• persons aged younger than 19 years who are receiving long-term aspirin therapy;
    • American Indians/Alaska Natives;
    • persons who are morbidly obese (i.e., body-mass index is equal to or greater than 40); and
    • residents of nursing homes and other chronic-care facilities.

Clinical judgment, on the basis of the patient’s disease severity and progression, age, underlying medical conditions, likelihood of influenza, and time since onset of symptoms, is important when making antiviral treatment decisions for high-risk outpatients. Decisions about starting antiviral treatment should not wait for laboratory confirmation of influenza.

Oseltamivir is approved for treatment of influenza in persons aged two weeks and older, and for chemoprophylaxis to prevent influenza in people one year of age and older, while zanamivir is approved for treatment of persons seven years and older and for prevention of influenza in persons five years and older. Because high levels of resistance to adamantane antiviral medications continue to be observed among circulating influenza A viruses, adamantanes (rimantadine and amantadine) are not recommended for treatment or prevention of influenza.

Antiviral treatment also can be considered on the basis of clinical judgment for any previously healthy, symptomatic outpatient who is not considered “high risk” with confirmed or suspected influenza, if treatment can be initiated within 48 hours of illness onset.

Special Considerations for Institutional Settings

Use of antiviral chemoprophylaxis to control outbreaks among high risk persons in institutional settings is recommended. An influenza outbreak is likely when at least two residents are ill within 72 hours, and at least one has laboratory confirmed influenza. When influenza is identified as a cause of a respiratory disease outbreak among nursing home residents, use of antiviral medications for chemoprophylaxis is recommended for residents (regardless of whether they have received influenza vaccination) and for unvaccinated health care personnel. For newly-vaccinated staff, antiviral chemoprophylaxis can be administered up to two weeks (the time needed for antibody development) following influenza vaccination. Chemoprophylaxis may also be considered for all employees, regardless of their influenza vaccination status, if the outbreak is caused by a strain of influenza virus that is not well matched by the vaccine. Antiviral chemoprophylaxis should be administered for a minimum of two weeks, and continue for at least seven days after the last known case was identified.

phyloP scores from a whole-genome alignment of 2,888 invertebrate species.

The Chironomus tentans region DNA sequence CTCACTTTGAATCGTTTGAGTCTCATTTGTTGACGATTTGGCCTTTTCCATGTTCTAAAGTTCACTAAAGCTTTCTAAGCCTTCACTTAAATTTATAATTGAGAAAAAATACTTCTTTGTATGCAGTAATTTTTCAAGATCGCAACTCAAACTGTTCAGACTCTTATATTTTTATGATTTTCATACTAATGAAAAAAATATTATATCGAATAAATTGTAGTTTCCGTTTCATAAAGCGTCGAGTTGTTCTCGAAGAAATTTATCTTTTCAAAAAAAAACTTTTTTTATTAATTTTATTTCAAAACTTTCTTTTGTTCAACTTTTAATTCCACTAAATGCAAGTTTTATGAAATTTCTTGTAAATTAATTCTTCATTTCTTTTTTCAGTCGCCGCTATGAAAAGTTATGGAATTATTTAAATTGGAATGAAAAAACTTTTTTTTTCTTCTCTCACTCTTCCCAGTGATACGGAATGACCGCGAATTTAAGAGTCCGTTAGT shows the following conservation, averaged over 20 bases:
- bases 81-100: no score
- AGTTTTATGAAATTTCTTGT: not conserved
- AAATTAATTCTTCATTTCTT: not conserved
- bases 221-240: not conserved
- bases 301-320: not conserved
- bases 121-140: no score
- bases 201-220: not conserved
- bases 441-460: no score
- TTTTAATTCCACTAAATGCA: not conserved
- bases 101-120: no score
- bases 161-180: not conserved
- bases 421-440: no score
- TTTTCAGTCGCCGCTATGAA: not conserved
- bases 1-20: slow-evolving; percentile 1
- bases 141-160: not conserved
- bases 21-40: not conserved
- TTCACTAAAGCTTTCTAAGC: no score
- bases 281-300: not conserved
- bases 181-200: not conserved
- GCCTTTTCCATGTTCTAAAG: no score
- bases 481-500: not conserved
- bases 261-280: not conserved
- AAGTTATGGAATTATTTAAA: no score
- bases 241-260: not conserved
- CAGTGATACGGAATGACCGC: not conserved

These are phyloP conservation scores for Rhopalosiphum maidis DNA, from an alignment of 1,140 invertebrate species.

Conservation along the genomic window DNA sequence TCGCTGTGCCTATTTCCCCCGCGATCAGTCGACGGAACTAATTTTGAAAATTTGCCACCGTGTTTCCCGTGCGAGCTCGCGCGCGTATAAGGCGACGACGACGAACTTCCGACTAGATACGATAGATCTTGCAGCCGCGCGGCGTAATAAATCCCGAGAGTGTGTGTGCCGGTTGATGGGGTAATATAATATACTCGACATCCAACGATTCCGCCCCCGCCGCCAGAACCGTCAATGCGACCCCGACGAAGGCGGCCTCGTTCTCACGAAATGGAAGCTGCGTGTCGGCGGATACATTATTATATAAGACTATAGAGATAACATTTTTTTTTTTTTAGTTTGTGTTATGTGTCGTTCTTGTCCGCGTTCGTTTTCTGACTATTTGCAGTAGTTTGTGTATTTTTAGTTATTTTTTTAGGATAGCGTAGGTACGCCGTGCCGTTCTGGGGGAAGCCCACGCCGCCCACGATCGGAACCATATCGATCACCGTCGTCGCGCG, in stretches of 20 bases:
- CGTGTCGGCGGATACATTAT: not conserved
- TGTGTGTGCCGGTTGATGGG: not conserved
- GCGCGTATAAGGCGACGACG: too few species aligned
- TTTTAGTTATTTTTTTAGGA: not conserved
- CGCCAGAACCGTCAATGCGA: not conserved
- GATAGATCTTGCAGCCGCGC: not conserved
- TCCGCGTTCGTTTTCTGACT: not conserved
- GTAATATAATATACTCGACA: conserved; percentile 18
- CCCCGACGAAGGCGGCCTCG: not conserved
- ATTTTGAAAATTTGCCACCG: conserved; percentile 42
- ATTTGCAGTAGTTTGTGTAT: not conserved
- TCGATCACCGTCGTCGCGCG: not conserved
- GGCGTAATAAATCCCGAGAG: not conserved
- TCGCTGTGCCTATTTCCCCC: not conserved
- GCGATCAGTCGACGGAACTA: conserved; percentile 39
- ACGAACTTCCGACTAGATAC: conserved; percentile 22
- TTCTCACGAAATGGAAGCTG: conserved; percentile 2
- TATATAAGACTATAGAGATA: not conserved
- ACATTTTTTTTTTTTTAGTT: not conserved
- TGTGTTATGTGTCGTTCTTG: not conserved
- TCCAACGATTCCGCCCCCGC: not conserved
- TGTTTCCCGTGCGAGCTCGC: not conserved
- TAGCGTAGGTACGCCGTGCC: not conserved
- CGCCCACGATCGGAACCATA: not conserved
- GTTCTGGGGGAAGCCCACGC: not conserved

To reduce the substantial burden of influenza in the United States, CDC continues to recommend a three-pronged approach:

(1) influenza vaccination. The influenza vaccine contains three or four influenza viruses depending on the influenza vaccine—an influenza A (H1N1) virus, an influenza A (H3N2) virus, and one or two influenza B viruses. Therefore, even if vaccine effectiveness is reduced against drifted circulating viruses, the vaccine will protect against non-drifted circulating vaccine viruses. Further, there is evidence to suggest that vaccination may make illness milder and prevent influenza-related complications. Such protection is possible because antibodies created through vaccination with one strain of influenza viruses will often “cross-protect” against different but related strains of influenza viruses;

(2) use of neuraminidase inhibitor medications when indicated for treatment or prevention. Antiviral treatment with oseltamivir or zanamivir is recommended as early as possible for any patient with confirmed or suspected influenza who: is hospitalized; has severe, complicated, or progressive illness; or is at higher risk for influenza complications. Antiviral chemoprophylaxis should be used for prevention of influenza when indicated for institutional influenza outbreaks, and may be considered for those who have contraindications to influenza vaccination. CDC recommends antiviral chemoprophylaxis for a minimum of two weeks, and continuing for at least seven days after the last known case was identified.

(3) use of other preventive health practices that may help decrease the spread of influenza, including respiratory hygiene, cough etiquette, social distancing (e.g., staying home from work and school when ill, staying away from people who are sick) and hand washing.

For More Information:

The Centers for Disease Control and Prevention (CDC) protects people's health and safety by preventing and controlling diseases and injuries; enhances health decisions by providing credible information on critical health issues; and promotes healthy living through strong partnerships with local, national and international organizations.

Department of Health and Human Services